Last week, in a non-precedential opinion for an appeal from a Patent and Trial Appeals Board (PTAB) decision (In re WinGen), the Federal Circuit addressed prior public use under pre-AIA 35 U.S.C. § 102(b). The issue was whether displaying a “Cherry Star” plant at a Home Depot private event constituted a prior public use sufficient to preclude patent protection for the plant. The Federal Circuit noted that “[n]one of the significant public use cases, including those cited by the parties, involved an invention whose intended purpose was ornament…This case therefore presents a unique question.” The Federal Circuit then ruled that because the intended purpose of Cherry Star was ornament, displaying it constituted “use” for purposes of prior public use.
Claim 1 in the Cherry Star patent read as follows:
1. A Calibrachoa plant comprising at least one inflorescence with a radially symmetric pattern along the center of the fused petal margins, wherein said pattern extends from the center of the inflorescence and does not fade during the life of the inflorescence, and wherein the Calibrachoa plant comprises a single half-dominant gene, as found in Calibrachoa variety ‘Cherry Star,’ representative seed having been deposited under ATCC Accession No. PTA-13363.
It was undisputed that a complete invention (plant) comprising all the claimed characteristics was on display at the Home Depot event. Further, no confidentiality restrictions existed. The attendees were provided a leaflet to bring home that included a photograph and brief description of Cherry Star. However, attendees were not permitted to take cuttings, seeds, or tissue samples of the plant, and they were not provided any gene or breeding information.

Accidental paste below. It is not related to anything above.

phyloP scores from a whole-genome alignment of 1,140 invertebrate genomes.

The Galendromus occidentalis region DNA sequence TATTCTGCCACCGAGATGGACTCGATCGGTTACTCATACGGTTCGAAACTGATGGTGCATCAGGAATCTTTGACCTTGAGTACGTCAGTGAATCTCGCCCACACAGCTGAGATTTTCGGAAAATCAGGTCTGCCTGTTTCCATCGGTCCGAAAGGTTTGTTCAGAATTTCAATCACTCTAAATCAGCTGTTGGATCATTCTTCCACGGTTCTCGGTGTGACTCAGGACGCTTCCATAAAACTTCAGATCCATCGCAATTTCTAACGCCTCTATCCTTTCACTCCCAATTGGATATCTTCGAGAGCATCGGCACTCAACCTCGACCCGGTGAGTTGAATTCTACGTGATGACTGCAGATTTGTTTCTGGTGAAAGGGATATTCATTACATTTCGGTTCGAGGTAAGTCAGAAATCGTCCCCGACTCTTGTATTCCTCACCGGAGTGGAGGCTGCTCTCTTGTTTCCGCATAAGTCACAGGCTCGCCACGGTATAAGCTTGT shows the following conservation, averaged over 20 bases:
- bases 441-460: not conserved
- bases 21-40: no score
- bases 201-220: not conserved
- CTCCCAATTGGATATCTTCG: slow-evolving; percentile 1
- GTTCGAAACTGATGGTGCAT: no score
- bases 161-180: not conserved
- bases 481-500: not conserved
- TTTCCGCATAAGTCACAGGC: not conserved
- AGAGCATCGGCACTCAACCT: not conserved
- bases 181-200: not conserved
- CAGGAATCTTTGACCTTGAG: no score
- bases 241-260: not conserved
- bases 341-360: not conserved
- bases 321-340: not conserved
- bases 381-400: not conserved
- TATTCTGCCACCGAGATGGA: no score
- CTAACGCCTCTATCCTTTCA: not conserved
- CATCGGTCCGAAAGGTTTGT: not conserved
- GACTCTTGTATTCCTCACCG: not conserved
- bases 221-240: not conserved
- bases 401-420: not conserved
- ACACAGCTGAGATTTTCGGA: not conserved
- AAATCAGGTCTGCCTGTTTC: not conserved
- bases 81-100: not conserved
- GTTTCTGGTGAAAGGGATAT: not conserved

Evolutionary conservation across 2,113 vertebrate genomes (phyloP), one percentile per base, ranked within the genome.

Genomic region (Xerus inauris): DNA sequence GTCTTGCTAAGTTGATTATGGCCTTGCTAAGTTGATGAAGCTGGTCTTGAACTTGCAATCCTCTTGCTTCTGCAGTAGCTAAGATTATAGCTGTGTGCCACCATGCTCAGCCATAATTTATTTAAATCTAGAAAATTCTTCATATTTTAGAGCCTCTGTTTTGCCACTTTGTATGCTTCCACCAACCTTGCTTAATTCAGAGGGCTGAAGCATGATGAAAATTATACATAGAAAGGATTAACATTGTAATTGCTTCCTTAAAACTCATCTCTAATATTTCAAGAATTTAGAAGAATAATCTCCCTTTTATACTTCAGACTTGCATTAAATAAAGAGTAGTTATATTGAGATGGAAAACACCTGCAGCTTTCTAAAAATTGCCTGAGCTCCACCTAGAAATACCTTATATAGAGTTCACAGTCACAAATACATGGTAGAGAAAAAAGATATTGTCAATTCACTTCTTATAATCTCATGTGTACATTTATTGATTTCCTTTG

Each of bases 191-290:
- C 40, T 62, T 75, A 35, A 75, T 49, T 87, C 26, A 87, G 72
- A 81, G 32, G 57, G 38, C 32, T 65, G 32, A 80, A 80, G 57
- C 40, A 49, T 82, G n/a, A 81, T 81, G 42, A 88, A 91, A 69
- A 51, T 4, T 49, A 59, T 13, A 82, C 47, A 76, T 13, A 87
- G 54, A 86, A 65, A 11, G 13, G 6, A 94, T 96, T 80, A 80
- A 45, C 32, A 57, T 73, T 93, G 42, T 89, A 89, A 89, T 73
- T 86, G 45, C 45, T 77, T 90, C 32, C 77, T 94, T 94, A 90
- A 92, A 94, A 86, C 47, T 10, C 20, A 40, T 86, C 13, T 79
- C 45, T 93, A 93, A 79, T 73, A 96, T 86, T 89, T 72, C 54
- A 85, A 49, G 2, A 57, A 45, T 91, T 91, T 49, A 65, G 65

WinGen argued that attendees would not have been aware of or able to readily ascertain that Cherry Star resulted from a “single half-dominant gene” as required in the claims, and therefore that the display at the Home Depot event was not an invalidating prior public use. This seems to have been an argument that the claimed invention was not accessible to the public during the Home Depot display because attendees could not discern certain genetic elements of the invention. But the Federal Circuit did not consider or decide this argument because WinGen did not raise it below at the PTAB.
Further, the Federal Circuit did not focus on whether the claimed invention was accessible, but rather on whether the use was public. In so doing, the Federal Circuit distinguished Motionless Keyboard Co. v. Microsoft Corp., 486 F.3d 1376, 1379 (Fed. Cir. 2007), stating that in Motionless Keyboard, “there was no evidence showing that ‘the inventions were used for their intended purpose’ because the only alleged prior public uses involved the mere visual display of the claimed keyboard ‘without putting it into use[,]’” leading the Federal Circuit to find that “because the keyboard ‘was not connected to a computer or any other device’ and was not ever used ‘to transmit data,’ the disclosures did not rise to the level of public use.”
After distinguishing Motionless Keyboard, the Federal Circuit ruled that mere visual display of Cherry Star was “undoubtedly a use for its intended purpose: ornament,” leading to a finding of public prior use. In this case, display was use.
Would it have made any difference if WinGen had focused on claim language relating to the inflorescent pattern which “does not fade during the life of the inflorescence”? This feature could not have been on display or used during the Home Depot event which did not last for the indicated time period. Could focusing on this language have helped WinGen argue that the Home Depot display’s duration was too short to constitute a prior use of the invention, which necessarily includes long-lasting patterns?
But at the end of the day it appears that Cherry Star was complete and that WinGen was promoting it at the Home Depot event. Under such circumstances, prudence would have suggested filing a patent application sooner to try to avoid the public use and on-sale bars of Section 102(b).